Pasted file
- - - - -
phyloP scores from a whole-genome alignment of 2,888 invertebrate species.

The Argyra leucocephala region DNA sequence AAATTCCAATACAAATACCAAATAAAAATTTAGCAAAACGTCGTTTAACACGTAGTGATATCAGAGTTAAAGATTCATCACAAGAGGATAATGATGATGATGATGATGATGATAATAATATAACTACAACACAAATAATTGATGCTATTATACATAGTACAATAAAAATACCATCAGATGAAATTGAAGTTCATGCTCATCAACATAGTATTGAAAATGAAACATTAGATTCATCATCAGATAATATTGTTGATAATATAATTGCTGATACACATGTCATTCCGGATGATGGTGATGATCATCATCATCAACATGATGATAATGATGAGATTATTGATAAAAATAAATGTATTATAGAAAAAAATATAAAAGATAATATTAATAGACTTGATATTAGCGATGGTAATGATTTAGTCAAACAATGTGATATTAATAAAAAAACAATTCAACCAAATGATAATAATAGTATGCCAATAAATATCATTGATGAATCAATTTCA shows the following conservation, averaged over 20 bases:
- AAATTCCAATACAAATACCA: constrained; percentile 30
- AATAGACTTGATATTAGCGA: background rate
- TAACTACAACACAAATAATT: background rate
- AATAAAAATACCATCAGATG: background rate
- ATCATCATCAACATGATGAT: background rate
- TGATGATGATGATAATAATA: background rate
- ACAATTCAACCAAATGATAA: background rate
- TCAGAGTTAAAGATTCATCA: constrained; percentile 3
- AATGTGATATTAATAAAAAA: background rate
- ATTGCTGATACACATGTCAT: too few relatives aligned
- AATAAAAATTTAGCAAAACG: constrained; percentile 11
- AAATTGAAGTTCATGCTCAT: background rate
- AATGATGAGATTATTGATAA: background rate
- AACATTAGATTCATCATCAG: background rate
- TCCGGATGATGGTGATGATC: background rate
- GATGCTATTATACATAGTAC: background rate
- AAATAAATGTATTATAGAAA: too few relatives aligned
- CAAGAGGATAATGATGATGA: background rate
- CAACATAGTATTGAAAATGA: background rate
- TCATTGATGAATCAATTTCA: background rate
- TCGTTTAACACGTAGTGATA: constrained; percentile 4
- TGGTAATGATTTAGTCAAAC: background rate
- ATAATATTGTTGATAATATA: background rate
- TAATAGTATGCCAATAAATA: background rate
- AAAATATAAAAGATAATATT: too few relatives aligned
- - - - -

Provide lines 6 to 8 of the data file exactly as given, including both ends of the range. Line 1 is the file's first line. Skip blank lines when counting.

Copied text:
- AATAAAAATACCATCAGATG: background rate
- ATCATCATCAACATGATGAT: background rate
- TGATGATGATGATAATAATA: background rate